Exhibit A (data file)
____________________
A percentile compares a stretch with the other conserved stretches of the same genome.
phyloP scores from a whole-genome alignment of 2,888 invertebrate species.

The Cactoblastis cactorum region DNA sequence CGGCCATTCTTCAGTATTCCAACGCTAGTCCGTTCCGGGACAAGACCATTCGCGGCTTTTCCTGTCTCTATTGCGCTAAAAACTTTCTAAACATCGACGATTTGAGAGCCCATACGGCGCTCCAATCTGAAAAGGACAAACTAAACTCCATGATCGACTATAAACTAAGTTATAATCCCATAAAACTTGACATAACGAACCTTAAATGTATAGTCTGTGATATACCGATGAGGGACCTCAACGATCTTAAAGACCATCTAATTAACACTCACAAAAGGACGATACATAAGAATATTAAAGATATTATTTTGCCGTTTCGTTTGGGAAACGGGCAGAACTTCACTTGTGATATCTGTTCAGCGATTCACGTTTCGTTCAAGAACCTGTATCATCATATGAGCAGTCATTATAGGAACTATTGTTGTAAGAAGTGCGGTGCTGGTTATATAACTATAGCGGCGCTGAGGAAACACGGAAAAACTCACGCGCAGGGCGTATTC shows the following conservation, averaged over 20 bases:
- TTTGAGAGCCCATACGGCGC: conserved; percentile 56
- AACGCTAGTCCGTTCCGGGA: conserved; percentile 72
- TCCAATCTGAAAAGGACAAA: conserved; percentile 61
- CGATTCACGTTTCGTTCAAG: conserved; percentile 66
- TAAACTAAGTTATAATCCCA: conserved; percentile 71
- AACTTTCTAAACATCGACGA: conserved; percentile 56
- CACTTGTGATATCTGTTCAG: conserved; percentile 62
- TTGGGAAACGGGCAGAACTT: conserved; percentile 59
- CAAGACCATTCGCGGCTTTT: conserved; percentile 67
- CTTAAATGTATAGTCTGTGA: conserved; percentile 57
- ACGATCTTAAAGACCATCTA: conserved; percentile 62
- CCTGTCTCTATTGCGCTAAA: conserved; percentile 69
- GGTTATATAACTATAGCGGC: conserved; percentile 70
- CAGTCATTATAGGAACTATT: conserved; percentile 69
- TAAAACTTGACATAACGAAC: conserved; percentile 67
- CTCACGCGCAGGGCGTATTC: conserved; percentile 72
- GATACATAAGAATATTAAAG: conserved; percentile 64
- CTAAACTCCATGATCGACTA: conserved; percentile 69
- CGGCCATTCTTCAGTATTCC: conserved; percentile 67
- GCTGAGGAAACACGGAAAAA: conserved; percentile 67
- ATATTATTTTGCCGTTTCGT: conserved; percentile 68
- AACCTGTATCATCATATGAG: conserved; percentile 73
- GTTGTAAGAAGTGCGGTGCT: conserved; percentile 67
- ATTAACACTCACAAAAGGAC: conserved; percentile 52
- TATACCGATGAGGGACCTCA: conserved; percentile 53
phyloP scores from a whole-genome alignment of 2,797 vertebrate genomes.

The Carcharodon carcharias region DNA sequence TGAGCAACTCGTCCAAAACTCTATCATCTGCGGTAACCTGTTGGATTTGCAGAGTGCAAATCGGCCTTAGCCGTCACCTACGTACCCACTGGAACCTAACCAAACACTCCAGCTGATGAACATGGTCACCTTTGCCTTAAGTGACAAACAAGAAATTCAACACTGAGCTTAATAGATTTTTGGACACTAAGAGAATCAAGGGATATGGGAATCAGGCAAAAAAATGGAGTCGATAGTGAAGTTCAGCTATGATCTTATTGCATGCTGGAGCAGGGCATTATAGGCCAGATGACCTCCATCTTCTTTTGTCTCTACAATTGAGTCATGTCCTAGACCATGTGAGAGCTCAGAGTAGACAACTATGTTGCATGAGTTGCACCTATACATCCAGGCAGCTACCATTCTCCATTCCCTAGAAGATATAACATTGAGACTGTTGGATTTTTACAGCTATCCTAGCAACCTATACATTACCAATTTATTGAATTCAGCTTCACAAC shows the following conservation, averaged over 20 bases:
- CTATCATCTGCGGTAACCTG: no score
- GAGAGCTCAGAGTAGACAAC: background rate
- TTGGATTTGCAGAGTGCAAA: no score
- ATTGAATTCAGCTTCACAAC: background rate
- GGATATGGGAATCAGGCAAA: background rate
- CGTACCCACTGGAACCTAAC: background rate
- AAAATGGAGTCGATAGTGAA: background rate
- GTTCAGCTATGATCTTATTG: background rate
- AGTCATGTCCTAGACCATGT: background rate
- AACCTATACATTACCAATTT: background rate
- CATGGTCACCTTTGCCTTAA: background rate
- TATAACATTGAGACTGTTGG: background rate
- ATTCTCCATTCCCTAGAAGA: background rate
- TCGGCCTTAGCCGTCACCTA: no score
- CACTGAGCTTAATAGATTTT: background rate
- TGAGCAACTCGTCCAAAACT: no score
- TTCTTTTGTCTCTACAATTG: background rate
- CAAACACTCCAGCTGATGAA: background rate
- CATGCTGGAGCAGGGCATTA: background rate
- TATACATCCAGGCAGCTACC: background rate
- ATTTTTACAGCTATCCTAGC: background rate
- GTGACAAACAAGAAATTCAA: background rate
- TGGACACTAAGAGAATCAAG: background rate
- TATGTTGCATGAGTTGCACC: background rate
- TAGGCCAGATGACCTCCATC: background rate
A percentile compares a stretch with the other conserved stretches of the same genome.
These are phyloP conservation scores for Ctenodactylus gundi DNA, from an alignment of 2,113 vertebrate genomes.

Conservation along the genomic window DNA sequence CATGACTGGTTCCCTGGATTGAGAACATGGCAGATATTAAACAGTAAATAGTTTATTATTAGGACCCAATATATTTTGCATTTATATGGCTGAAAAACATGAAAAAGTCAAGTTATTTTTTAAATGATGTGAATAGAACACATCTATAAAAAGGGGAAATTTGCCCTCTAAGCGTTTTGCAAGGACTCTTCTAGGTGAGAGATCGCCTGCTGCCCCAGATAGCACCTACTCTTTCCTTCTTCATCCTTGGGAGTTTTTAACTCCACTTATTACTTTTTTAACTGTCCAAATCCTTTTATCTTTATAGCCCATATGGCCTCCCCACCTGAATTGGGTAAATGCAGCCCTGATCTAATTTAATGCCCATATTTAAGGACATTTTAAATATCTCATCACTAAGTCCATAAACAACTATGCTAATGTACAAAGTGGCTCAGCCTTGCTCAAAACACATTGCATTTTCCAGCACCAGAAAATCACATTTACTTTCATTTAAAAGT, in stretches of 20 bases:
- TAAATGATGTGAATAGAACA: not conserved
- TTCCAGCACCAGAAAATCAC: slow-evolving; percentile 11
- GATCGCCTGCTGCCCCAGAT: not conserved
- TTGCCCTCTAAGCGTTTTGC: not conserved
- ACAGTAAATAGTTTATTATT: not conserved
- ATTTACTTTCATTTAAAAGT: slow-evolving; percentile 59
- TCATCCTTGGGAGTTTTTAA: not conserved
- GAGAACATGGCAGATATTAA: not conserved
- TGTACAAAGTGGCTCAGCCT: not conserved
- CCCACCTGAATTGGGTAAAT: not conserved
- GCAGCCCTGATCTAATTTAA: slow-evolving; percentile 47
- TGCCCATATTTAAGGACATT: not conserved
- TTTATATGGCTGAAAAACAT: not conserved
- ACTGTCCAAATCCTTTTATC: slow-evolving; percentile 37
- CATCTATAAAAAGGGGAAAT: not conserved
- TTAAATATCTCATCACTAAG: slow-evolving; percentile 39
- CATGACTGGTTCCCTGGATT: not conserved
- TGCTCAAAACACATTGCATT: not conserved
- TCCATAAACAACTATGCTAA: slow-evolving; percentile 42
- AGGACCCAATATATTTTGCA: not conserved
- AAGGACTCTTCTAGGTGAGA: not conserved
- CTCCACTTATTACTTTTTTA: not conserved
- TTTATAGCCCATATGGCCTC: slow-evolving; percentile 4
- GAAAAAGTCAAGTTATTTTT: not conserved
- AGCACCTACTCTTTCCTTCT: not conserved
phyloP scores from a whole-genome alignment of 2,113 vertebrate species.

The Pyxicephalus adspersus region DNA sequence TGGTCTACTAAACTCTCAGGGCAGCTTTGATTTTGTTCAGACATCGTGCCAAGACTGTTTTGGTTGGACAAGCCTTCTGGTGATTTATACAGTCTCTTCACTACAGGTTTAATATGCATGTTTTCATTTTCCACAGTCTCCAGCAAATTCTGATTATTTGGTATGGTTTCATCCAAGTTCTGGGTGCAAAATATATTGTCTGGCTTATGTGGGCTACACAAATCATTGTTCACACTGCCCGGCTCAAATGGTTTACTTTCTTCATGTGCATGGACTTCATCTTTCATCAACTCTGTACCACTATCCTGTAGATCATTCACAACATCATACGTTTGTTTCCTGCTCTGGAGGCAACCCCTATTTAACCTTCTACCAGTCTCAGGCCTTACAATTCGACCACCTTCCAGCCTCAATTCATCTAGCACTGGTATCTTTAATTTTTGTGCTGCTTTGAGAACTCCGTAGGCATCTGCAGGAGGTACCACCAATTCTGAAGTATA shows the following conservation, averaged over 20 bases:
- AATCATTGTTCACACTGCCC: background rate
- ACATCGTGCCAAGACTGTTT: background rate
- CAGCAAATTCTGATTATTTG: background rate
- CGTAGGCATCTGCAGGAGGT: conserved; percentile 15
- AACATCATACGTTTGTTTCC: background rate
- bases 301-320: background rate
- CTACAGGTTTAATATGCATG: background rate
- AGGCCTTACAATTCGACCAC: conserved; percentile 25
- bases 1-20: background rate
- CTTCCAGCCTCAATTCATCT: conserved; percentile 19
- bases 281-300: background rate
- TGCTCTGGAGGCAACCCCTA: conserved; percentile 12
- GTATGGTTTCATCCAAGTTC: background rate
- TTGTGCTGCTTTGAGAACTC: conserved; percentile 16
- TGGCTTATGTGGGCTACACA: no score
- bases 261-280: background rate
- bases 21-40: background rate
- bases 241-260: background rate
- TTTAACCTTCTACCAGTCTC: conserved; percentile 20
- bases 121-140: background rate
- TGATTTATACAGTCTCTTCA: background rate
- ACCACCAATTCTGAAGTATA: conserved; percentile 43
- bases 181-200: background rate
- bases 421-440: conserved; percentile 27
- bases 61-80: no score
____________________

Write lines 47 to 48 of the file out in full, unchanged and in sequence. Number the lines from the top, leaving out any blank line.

- TTCTTTTGTCTCTACAATTG: background rate
- CAAACACTCCAGCTGATGAA: background rate